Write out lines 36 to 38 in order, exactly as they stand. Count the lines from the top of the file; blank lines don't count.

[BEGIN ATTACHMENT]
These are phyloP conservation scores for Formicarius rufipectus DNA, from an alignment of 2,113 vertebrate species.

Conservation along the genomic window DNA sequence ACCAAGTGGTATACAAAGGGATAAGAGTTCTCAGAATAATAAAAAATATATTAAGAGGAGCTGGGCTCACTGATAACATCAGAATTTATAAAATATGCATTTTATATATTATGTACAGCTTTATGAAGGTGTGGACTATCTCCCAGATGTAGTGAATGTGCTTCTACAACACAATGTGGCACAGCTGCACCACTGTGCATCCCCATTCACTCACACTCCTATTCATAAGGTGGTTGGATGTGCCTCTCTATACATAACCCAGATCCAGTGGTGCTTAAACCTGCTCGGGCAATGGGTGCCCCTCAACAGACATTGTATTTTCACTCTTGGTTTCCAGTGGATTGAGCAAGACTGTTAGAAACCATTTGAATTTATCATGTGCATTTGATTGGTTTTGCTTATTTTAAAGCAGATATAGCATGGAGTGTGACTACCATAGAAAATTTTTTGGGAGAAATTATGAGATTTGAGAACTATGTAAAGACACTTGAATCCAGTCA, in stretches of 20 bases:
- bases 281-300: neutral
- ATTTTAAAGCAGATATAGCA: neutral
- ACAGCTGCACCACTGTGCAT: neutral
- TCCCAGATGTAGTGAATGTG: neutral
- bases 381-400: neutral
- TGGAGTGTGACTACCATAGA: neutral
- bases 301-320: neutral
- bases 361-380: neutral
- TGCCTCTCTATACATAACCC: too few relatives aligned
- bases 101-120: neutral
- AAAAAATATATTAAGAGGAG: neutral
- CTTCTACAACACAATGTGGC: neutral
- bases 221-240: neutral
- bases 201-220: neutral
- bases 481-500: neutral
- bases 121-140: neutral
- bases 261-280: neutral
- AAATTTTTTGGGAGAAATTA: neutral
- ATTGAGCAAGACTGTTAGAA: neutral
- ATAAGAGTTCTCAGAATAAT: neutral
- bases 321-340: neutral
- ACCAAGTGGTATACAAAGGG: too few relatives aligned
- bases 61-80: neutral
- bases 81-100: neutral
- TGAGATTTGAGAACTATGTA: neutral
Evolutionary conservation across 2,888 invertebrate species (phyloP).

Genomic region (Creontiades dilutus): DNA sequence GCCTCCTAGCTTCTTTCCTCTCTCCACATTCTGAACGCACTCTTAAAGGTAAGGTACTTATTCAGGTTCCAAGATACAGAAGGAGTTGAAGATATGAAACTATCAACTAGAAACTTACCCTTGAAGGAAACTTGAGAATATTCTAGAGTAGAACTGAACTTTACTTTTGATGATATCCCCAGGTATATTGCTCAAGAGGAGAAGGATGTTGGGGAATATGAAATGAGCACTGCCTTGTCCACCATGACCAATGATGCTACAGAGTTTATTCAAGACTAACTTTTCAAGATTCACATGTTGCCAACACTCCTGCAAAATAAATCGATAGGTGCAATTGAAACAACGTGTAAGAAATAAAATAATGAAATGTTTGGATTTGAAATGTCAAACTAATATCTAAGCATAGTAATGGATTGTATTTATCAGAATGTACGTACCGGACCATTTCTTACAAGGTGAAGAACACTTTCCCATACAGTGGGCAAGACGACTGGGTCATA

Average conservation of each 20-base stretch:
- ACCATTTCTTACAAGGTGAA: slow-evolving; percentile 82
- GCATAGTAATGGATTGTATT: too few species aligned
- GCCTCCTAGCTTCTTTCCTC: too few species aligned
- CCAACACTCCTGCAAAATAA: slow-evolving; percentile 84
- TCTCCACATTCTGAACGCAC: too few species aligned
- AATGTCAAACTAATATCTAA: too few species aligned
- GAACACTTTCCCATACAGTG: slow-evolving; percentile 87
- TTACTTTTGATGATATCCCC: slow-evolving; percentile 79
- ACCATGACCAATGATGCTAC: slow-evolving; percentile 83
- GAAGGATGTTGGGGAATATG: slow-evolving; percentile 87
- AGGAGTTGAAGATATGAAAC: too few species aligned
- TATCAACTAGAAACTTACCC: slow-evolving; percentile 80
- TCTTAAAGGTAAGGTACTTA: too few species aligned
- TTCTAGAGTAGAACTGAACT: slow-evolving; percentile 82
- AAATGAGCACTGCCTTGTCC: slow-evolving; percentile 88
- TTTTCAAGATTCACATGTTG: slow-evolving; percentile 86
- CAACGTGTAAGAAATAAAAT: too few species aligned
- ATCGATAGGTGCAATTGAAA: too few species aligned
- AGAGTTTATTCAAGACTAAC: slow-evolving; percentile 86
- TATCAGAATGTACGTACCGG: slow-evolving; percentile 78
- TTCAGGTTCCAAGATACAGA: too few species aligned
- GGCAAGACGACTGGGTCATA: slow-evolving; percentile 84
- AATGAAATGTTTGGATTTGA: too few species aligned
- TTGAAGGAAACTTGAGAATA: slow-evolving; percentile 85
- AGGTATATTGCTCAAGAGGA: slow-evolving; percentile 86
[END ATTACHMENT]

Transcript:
- AATGTCAAACTAATATCTAA: too few species aligned
- GAACACTTTCCCATACAGTG: slow-evolving; percentile 87
- TTACTTTTGATGATATCCCC: slow-evolving; percentile 79